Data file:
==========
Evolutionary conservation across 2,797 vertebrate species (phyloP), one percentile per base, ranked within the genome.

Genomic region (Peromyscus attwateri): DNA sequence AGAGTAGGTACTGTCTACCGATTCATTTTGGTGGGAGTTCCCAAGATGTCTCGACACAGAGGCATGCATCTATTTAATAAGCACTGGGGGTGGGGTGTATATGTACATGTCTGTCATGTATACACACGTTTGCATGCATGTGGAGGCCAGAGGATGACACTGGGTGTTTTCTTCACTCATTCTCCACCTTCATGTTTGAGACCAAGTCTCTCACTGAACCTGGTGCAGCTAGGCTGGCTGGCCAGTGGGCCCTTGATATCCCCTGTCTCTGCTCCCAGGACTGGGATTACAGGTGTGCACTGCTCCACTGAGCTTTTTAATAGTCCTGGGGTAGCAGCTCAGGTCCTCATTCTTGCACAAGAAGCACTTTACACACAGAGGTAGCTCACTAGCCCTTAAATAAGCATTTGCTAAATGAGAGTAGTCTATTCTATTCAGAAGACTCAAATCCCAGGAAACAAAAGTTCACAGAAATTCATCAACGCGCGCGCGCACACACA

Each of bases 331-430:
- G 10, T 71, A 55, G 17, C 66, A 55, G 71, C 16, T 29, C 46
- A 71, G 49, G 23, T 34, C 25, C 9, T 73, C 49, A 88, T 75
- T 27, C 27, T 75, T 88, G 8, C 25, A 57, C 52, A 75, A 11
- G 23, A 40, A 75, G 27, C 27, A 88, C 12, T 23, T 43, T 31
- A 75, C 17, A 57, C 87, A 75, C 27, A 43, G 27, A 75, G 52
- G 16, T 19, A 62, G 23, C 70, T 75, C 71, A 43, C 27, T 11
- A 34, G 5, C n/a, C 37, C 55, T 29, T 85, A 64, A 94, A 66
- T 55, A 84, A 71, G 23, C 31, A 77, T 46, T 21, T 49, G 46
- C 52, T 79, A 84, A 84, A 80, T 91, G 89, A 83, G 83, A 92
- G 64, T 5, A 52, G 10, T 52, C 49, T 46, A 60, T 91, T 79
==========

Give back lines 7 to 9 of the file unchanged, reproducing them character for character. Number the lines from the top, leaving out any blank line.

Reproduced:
- G 23, A 40, A 75, G 27, C 27, A 88, C 12, T 23, T 43, T 31
- A 75, C 17, A 57, C 87, A 75, C 27, A 43, G 27, A 75, G 52
- G 16, T 19, A 62, G 23, C 70, T 75, C 71, A 43, C 27, T 11